VI. Incorrect Judgment with regard to the General Staff
and the OKW

The verdict incorrectly rejects the accusation of criminal activity directed against the General Staff and the OKW.

The rejection of the accusation of criminal activity of the General Staff and of the OKW contradicts both the actual situation and the evidence submitted in the course of the Trial.

It has been established beyond doubt that the Leadership Corps of the Armed Forces of Nazi Germany, together with the SS-Party machine, represented the most important agency in preparing and realizing the Nazi aggressive and man-hating program. This was constantly and forcefully reiterated by the Hitlerites themselves in their official bulletins meant for the officer personnel of the armed forces. In the Nazi Party bulletin called "Politics and the Officer in the III Reich" it is quite clearly stated that the Nazi regime is founded on

" . . . . two pillars: the Party and the Armed Forces. Both are forms of expression of the same philosophy of life . . . the tasks before the Party and the Armed Forces are in an organic relationship to each other and each bears the same responsibility . . both these agencies depend on each other's success or failure." (PS-4060, USA-928)
This organic inter-relationship between the Nazi Party and the SS on the one hand and the Nazi Armed Forces on the other hand, was particularly evident among the upper circles of military hierarchy which the Indictment groups together under the concept of criminal organization-that is, among the members of the General Staff and the OKW.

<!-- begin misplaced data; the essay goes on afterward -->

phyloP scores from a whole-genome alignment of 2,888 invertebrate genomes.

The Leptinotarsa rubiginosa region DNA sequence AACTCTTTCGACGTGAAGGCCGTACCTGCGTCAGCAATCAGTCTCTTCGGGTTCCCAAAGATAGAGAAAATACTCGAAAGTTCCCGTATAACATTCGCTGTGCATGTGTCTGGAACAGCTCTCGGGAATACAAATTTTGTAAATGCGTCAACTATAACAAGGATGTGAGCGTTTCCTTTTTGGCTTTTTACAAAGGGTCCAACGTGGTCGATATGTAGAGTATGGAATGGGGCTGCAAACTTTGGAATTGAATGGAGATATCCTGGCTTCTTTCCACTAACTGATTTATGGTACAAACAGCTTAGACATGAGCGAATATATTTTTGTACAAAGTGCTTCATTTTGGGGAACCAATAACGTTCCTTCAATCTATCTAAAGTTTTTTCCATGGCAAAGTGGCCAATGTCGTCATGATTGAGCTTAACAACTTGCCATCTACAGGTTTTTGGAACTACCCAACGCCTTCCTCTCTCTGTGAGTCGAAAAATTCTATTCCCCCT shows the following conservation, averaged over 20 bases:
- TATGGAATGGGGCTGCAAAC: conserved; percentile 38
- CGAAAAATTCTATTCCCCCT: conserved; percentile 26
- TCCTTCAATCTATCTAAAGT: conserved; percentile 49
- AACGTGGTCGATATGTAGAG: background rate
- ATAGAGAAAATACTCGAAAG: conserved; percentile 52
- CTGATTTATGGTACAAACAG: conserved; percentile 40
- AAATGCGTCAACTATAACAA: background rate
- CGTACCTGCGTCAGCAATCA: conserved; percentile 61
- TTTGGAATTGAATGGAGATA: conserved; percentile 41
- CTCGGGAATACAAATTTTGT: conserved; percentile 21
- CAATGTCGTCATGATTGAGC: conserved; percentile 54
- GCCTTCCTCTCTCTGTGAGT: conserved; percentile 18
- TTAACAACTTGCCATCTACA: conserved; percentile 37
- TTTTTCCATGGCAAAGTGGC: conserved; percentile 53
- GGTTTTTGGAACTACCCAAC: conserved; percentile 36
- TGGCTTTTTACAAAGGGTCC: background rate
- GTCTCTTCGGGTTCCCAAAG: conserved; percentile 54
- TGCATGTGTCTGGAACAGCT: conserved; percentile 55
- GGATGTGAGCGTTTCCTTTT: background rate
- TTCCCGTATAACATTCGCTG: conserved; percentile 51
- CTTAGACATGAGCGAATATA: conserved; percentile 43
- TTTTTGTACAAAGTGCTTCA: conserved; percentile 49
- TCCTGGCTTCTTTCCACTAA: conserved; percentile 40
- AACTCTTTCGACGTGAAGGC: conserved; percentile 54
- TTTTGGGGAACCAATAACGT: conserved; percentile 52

The very selection of members of the Supreme Command of the Army in Nazi Germany was based on the criteria of their loyalty to the regime and their readiness not to pursue aggressive militaristic policies but also to fulfill such special directives as related to treatment meted out to prisoners of war and to the civilian populations of occupied territories.

The leaders of the German Armed Forces were not merely officers who reached certain levels of the military hierarchy. They represented, first of all, a closely-knit group which was entrusted with the most secret plans of the Nazi leadership. Evidence submitted to the Tribunal has fully confirmed the contention that the military leaders of Germany justified this trust completely and that they were the convinced followers and ardent executors of Hitler's plans.

It is not accidental that at the head of the Air Force stood the "second man" of the Nazi Reich, namely Göring; that the Commander-in-Chief of the Navy was Dönitz, subsequently designated by Hitler to be the latter's successor; that the command of the Ground